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3 Days in Wadi Rum Jordan

3 days in wadi rum

Traveling to Jordan is one of the most amazing travel experiences I’ve had. There is so much history and archaeological sites that are beyond astonishing and if you have only 3 days to spend in Jordan, I highly recommend you spend time planning in advance.

Also, be sure to learn some of the basic Arabic greetings and phrases, it will definitely set you ahead!

What is Wadi Rum?

Wadi Rum is a gorgeous desert set in southern Jordan, filled with rolling sands, massive rock structures, and a breathtaking night sky. Also, known as “Valley of the Moon”, Wadi Rum is a 720 square kilometer UNESCO World Heritage site with an interesting history.

It was inhabited by humans as early as 12,000 years ago as shown by the ancient petroglyphs and inscriptions from around the desert. It was even once home (temporarily) to the Nabateans, the builders of Petra.

Today the desert still plays a role in housing Bedouins who live in the desert and acting as a stage for numerous Hollywood productions such as The Martian, Lawrence of Arabia, two Star Wars movies, Dune, and even the live action remake of Aladdin.

How to Get to Wadi Rum

How to get to Wadi Rum

There are a few ways to get to Wadi Rum depending on your preferred type of transportation and where you’re coming from.

The choices you’ll find in getting to Wadi Rum are to rent a car, take a taxi, or take a bus from a nearby city/tourist destination. If you’re renting a car, I simply recommend getting GPS or a map, as that’s the easiest way to get there. Also, if you’re camping in the desert, no tourist is allowed to drive through the desert.

So, you’ll either be parking at the visitor center (which costs 5JD to enter or free with the Jordan Pass) or Rum village and will be picked up by your host and taken into the desert.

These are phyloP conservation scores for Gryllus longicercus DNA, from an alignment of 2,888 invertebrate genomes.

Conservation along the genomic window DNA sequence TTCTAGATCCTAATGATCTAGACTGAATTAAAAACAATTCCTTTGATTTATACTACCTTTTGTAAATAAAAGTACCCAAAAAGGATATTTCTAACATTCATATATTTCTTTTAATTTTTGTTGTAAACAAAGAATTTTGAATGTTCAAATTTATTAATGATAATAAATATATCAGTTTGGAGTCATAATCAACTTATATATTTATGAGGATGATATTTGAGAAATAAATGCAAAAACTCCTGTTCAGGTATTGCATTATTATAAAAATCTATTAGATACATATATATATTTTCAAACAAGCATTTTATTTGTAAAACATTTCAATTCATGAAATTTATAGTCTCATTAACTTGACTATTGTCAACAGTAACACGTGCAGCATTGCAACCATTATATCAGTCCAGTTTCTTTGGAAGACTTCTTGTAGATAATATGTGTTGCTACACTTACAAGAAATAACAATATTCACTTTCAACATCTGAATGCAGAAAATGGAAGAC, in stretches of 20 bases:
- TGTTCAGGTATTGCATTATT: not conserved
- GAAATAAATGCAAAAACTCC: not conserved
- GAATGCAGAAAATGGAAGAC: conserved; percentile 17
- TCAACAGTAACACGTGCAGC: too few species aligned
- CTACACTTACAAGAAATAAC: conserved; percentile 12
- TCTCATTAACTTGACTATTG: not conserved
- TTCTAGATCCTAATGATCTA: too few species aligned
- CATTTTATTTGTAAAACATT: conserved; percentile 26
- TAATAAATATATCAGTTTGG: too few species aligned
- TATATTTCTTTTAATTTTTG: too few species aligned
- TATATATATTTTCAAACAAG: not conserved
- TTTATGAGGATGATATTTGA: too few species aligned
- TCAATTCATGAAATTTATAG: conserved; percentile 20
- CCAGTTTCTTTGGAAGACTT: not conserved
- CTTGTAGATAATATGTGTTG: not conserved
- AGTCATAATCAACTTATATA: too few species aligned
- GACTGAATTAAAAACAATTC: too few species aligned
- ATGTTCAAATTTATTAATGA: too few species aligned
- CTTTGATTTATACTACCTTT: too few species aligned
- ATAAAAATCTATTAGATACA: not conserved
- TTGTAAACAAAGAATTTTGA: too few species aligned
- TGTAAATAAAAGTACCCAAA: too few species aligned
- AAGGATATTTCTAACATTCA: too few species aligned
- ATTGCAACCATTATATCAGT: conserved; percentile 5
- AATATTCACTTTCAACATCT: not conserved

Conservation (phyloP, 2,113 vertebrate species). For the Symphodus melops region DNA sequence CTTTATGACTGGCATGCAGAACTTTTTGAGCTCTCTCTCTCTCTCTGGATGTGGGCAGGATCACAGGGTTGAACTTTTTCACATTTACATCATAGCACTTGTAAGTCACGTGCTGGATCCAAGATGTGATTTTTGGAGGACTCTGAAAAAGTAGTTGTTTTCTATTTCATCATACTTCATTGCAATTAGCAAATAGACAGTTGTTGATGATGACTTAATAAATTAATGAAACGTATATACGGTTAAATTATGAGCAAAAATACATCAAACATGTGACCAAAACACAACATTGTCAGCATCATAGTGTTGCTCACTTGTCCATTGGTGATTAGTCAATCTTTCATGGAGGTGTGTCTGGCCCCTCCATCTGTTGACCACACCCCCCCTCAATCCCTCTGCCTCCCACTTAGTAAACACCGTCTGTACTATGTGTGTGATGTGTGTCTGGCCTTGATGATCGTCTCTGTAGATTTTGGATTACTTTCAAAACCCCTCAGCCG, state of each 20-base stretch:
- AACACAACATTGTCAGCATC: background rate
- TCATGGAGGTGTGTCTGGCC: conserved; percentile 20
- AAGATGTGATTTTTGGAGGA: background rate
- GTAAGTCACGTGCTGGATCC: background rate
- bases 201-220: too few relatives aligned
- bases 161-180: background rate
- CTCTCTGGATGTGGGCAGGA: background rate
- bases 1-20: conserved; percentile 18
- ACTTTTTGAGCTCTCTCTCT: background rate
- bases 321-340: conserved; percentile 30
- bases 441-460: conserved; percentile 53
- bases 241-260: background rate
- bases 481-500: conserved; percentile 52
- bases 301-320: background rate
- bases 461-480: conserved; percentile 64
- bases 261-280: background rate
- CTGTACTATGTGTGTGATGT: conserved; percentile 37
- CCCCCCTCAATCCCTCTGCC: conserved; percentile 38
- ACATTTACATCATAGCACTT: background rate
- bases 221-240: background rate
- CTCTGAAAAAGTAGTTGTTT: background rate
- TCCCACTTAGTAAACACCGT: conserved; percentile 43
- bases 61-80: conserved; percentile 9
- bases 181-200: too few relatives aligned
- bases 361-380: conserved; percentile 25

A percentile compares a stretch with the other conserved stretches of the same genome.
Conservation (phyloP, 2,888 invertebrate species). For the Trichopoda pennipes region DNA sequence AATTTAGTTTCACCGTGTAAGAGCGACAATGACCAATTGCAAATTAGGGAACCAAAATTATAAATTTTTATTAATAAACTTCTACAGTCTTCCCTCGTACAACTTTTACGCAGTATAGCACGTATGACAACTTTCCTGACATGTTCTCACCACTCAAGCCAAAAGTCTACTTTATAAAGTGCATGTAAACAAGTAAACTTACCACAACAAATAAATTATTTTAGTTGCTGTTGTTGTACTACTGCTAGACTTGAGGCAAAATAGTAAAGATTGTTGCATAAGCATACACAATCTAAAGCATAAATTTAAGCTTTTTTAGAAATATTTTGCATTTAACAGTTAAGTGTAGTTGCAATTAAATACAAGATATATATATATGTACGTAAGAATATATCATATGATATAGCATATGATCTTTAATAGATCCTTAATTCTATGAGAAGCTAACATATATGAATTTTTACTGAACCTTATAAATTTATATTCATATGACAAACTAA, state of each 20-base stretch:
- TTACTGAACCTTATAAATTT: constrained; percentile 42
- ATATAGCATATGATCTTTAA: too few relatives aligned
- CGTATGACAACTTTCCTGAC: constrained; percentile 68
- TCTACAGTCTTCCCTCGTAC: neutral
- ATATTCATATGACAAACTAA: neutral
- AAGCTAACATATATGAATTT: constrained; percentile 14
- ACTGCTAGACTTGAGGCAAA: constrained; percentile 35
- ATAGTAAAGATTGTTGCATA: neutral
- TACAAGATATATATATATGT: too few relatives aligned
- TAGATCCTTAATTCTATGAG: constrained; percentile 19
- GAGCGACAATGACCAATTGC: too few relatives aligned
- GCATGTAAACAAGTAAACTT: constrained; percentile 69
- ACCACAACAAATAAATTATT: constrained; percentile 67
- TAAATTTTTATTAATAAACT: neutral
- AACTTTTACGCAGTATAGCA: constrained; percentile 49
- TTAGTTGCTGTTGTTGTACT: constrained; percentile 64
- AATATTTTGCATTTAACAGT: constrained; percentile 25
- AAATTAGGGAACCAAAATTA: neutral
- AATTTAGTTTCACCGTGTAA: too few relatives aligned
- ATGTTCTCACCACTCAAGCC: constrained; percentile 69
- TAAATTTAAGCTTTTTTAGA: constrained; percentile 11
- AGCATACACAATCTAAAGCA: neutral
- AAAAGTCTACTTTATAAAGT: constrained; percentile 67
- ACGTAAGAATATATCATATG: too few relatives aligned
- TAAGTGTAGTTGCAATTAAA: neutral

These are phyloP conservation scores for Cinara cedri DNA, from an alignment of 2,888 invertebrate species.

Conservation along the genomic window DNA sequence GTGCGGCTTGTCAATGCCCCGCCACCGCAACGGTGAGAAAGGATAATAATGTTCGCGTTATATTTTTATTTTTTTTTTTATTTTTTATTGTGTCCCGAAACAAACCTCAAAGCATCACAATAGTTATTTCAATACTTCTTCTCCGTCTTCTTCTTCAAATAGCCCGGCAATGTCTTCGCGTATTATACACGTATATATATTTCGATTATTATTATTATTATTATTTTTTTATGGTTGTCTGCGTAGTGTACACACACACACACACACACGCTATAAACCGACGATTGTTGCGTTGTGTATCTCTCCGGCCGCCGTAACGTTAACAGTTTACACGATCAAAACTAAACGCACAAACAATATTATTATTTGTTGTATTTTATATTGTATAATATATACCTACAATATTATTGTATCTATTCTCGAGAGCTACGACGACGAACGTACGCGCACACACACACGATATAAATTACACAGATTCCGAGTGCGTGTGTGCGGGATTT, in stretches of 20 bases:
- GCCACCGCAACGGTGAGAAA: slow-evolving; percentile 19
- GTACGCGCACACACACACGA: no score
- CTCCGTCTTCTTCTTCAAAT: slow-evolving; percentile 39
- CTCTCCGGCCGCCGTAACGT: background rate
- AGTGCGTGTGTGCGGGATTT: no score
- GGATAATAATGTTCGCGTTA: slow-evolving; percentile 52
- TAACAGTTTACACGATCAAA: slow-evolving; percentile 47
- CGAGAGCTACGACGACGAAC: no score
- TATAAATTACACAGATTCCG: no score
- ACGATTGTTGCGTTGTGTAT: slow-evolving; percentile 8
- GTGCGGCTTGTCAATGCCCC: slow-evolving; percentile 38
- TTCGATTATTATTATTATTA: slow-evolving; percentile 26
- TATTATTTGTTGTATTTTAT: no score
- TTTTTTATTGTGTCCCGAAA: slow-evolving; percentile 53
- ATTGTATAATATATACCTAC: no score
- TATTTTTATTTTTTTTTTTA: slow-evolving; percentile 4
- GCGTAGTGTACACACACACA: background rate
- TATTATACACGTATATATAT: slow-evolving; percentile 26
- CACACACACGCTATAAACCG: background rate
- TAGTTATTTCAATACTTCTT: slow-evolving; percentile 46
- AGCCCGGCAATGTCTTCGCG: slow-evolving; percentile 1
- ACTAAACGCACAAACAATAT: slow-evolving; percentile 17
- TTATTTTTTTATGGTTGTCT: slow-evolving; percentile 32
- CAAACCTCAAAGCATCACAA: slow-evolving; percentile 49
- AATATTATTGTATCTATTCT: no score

If you’re coming from Aqaba there are buses/minibuses that can take you to the Wadi Rum turn off. If decide to take a taxi from Aqaba, it should be around 35 JD to get to the visitor’s center.

Coming from Petra a taxi will cost the similar 35 JD but a bus costs 7 JD and will take you to the Visitors Center or Rum Village. The bus can also be scheduled to pick you up from your hotel in Petra.

Where to stay in Wadi Rum

Where to Stay in Wadi Rum

Wadi Rum has quite a few comfortable camping spots in the desert, some surprisingly luxurious considering the location. Self-camping is an option, but you’ll still need to find a way into the desert, pack food and water accordingly, and be fully prepared for any emergencies.

Honestly, self-camping is not going to be a relaxing time in Wadi Rum unless you have a vehicle to take you around.

The option we chose and recommend was staying at one of the camps with shelter, food, and transportation provided.

A luxurious option of these is the Wadi Rum Bubble Luxotel. I know you’ve probably seen the see-through bubble tents being advertised and these are those tents. Take in the Wadi Rum sunset and night sky from the comfort of your tent and enjoy all amenities necessary for a relaxing time.

Another cheaper option would be the Wadi Rum Green Desert campground.

They offer similar amenities such as food and showers, but the washrooms are public and there’s no see-through roof in your tent. By no means should the discount option be assumed “cheap”. The hosts of the camp were incredibly nice and very helpful on anything we needed.

We went with the cheaper option to save money as we were there to see the sites around Wadi Rum as exploring was our focus.

3 Days in Wadi Rum

3 Days in Wadi Rum Jordan

All of this rich history and only so many days to see it. Let’s see how to separate some of Wadi Rum’s most iconic sites to fit into a 3-day schedule.

Day 1 in Wadi Rum 

Every day will have breakfast, lunch, and dinner, so be sure to plan around those as well.

To start with which sites to see, coming into the visitor’s center will be the start of the adventure. Upon reaching the desert gates, you’ll see the first site.

Seven Pillars of Wisdom

Seven Pillars of Wisdom Wadi Rum